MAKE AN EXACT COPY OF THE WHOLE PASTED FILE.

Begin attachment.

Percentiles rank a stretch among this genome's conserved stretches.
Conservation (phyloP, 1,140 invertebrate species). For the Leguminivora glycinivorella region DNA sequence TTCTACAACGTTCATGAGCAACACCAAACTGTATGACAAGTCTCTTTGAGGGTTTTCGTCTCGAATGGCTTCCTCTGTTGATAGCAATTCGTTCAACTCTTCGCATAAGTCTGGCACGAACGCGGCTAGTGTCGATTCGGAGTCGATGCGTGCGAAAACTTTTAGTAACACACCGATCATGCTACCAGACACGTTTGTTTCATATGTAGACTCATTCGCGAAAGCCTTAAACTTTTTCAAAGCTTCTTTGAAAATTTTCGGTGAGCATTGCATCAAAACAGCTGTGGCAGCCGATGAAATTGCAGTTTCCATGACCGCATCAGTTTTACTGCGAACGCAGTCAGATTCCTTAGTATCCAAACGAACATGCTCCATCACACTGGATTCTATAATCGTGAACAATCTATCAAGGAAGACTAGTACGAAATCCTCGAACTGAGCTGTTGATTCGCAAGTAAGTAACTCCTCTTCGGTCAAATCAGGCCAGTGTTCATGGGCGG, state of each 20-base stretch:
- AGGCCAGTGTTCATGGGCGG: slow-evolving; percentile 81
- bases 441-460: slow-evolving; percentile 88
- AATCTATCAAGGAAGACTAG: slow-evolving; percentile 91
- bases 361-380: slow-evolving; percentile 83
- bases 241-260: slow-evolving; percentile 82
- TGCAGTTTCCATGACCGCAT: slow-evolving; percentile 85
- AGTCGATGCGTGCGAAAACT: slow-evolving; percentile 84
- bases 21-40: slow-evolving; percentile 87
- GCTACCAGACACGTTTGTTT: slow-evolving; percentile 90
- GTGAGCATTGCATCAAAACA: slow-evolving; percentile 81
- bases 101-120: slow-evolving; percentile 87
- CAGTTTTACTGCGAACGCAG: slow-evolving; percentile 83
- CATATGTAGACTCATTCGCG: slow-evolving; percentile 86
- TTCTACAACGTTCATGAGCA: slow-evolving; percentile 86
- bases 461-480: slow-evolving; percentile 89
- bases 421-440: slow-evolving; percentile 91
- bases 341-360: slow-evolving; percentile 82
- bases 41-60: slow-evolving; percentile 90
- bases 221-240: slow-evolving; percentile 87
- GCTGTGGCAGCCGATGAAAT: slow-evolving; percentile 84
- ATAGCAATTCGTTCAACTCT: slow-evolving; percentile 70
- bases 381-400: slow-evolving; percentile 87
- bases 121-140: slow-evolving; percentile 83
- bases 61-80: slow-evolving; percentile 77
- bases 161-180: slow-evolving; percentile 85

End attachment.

Percentiles rank a stretch among this genome's conserved stretches.
Conservation (phyloP, 1,140 invertebrate species). For the Leguminivora glycinivorella region DNA sequence TTCTACAACGTTCATGAGCAACACCAAACTGTATGACAAGTCTCTTTGAGGGTTTTCGTCTCGAATGGCTTCCTCTGTTGATAGCAATTCGTTCAACTCTTCGCATAAGTCTGGCACGAACGCGGCTAGTGTCGATTCGGAGTCGATGCGTGCGAAAACTTTTAGTAACACACCGATCATGCTACCAGACACGTTTGTTTCATATGTAGACTCATTCGCGAAAGCCTTAAACTTTTTCAAAGCTTCTTTGAAAATTTTCGGTGAGCATTGCATCAAAACAGCTGTGGCAGCCGATGAAATTGCAGTTTCCATGACCGCATCAGTTTTACTGCGAACGCAGTCAGATTCCTTAGTATCCAAACGAACATGCTCCATCACACTGGATTCTATAATCGTGAACAATCTATCAAGGAAGACTAGTACGAAATCCTCGAACTGAGCTGTTGATTCGCAAGTAAGTAACTCCTCTTCGGTCAAATCAGGCCAGTGTTCATGGGCGG, state of each 20-base stretch:
- AGGCCAGTGTTCATGGGCGG: slow-evolving; percentile 81
- bases 441-460: slow-evolving; percentile 88
- AATCTATCAAGGAAGACTAG: slow-evolving; percentile 91
- bases 361-380: slow-evolving; percentile 83
- bases 241-260: slow-evolving; percentile 82
- TGCAGTTTCCATGACCGCAT: slow-evolving; percentile 85
- AGTCGATGCGTGCGAAAACT: slow-evolving; percentile 84
- bases 21-40: slow-evolving; percentile 87
- GCTACCAGACACGTTTGTTT: slow-evolving; percentile 90
- GTGAGCATTGCATCAAAACA: slow-evolving; percentile 81
- bases 101-120: slow-evolving; percentile 87
- CAGTTTTACTGCGAACGCAG: slow-evolving; percentile 83
- CATATGTAGACTCATTCGCG: slow-evolving; percentile 86
- TTCTACAACGTTCATGAGCA: slow-evolving; percentile 86
- bases 461-480: slow-evolving; percentile 89
- bases 421-440: slow-evolving; percentile 91
- bases 341-360: slow-evolving; percentile 82
- bases 41-60: slow-evolving; percentile 90
- bases 221-240: slow-evolving; percentile 87
- GCTGTGGCAGCCGATGAAAT: slow-evolving; percentile 84
- ATAGCAATTCGTTCAACTCT: slow-evolving; percentile 70
- bases 381-400: slow-evolving; percentile 87
- bases 121-140: slow-evolving; percentile 83
- bases 61-80: slow-evolving; percentile 77
- bases 161-180: slow-evolving; percentile 85